This AI engine can detect when people text and drive
Imagine, every time a driver gets distracted or starts texting while driving, an artificial intelligence (AI) system detects and warns the driver. Scientists have made such an invention. This system could help avoid accidents by letting the driver know that he is distracted. In the future, such a system could help put the car in self-driving mode if the person is distracted.
How will AI drive the automobile industry in the future?
AI uses deep learning and sensor fusion, which builds a complete 3-D map of everything happening around the vehicle to "make better decisions than a human driver ever could". Infotainment, automation, IoT (Internet of Things) are important aspects of the AI driven revolution. AI will change everything about road and car safety, reducing the number of accidents on roads.
Nauto launches "distracted driving detection" AI platform
Nauto, California-based telematics technology company launched the AI industry's "first aftermarket platform that uses video and artificial intelligence (AI) to detect distracted driving". The software detects when a driver's eyes turn from the road, or if they are involved in any other inattentive behavior. After detection, it uploads the behavior and scores the occurrences' severity via a secure app.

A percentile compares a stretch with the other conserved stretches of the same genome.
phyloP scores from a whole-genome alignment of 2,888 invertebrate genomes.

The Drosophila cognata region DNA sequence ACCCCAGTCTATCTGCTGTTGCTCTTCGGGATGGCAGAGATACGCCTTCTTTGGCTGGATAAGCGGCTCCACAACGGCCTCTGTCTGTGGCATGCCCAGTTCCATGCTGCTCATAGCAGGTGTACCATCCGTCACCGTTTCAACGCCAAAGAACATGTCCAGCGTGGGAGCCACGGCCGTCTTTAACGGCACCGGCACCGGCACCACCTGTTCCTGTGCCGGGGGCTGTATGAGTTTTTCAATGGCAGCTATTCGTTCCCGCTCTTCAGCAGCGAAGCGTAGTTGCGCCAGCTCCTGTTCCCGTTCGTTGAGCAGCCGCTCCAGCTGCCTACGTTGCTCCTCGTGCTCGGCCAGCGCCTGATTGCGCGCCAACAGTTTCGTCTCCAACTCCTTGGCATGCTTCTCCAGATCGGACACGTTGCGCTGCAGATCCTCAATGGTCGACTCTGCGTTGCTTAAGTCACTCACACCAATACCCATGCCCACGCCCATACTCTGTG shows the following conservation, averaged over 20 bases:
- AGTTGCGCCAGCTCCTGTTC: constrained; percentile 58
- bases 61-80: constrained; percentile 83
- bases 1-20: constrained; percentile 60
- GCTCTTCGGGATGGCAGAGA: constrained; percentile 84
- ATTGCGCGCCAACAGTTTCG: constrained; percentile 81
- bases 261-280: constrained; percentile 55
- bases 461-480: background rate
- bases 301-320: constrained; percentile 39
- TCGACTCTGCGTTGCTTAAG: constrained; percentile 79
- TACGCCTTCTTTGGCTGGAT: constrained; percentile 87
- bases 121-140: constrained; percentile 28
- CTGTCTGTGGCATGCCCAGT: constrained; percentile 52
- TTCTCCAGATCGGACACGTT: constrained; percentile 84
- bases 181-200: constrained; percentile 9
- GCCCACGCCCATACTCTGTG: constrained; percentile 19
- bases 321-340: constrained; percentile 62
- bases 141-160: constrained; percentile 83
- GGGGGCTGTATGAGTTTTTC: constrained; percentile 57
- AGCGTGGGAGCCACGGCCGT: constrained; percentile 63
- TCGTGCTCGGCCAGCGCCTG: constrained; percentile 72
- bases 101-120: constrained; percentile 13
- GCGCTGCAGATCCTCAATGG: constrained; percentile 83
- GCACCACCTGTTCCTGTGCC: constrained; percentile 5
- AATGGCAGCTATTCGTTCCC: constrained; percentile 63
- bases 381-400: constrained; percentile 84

Audi launches AI traffic jam pilot
The vehicle manufacturers have also taken the leap. In September, Audi launched its AI traffic jam pilot which would perform the task of driving in a traffic jam. Drivers won't have to monitor the car; they have to take over when the AI prompts. A camera monitors if the driver is ready to resume steering by analyzing the location and movement of his head and eyes.
75% of worldwide traffic accidents caused by distracted drivers
Dr. Karray from the University of Waterloo said this would go a long way in road safety as "distracted drivers are to blame for up to 75 per cent of all traffic accidents worldwide".
How does this work?
The scientists have devised an algorithm that recognizes activities such as "texting, talking on the phone or reaching into the backseat to get something". The seriousness of the distracting activity is evaluated based on duration, head and face positioning. The researchers are trying to combine the "detection, processing, and grading" of different types of driver distractions into one single system.